Johnson against aid for Okla. tornado relief without matching budget cuts

As the residents of Moore, Okla. are still trying to make sense of the massive EF-5 tornado that ravaged their city on Monday, several Republican Senators are calling for any emergency aid the federal government might provide to be offset with matching budget cuts, including Sen. Ron Johnson.

As reported by the Wall Street Journal:

“We should be able to find plenty of areas in the budget to offset that,” said Mr. Johnson, a tea-party backed lawmaker from Wisconsin. “I would vote against a bill that didn’t include offsets.”

Normally disaster aid is treated as emergency supplemental appropriations without too much concern about the impacts it would have on the budget. Sidenote: emergency supplemental appropriations is how the wars in Iraq and Afghanistan were paid for as a way to keep them off the budget during President George W. Bush’s time in office.

This isn’t the first time Johnson has opposed emergency aid without matching offsets. In January, Johnson voted against a $50 billion aid package for victims of Superstorm Sandy because the bill didn’t include matching budget cuts.

Johnson was also a part of the Republican filibuster of $7 billion Hurricane Irene relief in September 2011. Ultimately Democrats were able to secure enough votes to break the filibuster.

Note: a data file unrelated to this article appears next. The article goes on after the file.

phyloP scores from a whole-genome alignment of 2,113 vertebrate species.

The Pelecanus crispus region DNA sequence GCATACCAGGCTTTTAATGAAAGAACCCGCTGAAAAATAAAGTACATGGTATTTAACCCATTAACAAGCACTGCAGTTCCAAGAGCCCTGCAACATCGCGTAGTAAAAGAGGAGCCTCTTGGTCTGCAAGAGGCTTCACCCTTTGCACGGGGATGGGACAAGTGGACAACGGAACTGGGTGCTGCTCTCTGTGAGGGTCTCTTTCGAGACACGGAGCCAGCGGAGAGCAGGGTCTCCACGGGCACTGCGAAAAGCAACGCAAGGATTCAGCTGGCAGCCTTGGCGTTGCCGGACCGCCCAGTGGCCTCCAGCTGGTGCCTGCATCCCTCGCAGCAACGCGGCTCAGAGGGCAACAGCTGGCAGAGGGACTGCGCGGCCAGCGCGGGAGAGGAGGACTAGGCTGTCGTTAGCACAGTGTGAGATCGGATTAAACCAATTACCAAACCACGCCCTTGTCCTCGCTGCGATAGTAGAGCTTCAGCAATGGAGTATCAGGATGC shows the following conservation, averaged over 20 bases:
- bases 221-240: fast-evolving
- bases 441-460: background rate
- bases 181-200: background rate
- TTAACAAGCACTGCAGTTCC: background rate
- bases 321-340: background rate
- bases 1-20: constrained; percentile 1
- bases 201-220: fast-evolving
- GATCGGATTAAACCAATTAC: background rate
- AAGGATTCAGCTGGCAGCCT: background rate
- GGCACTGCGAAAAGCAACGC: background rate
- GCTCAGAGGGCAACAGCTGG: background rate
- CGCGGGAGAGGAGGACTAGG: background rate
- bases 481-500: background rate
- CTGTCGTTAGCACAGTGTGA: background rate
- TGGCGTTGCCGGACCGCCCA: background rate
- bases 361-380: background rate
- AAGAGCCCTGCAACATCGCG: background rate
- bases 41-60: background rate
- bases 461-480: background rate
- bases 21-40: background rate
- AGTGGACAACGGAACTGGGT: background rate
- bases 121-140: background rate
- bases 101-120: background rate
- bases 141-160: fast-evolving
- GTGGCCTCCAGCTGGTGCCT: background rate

However, when it comes to disaster aid for Wisconsin, Johnson doesn’t seem to care if it is offset. In March 2011 he signed onto a letter with a majority of Wisconsin’s Congressional delegation asking Pres. Barack Obama to provide disaster relief after a series of heavy snowfalls stretched local budgets:

“Many of the local governments in these areas have exhausted their snow removal budgets and are in need of supplemental federal assistance.  Together, these counties estimate they will need more than $9.5 million in public assistance to recoup some of these costs.”

The Wall Street Journal reported the Federal Emergency Management Agency has more than $11 billion left in its budget for disaster relief this fiscal year, and it’s not known whether a bill will be needed.

 

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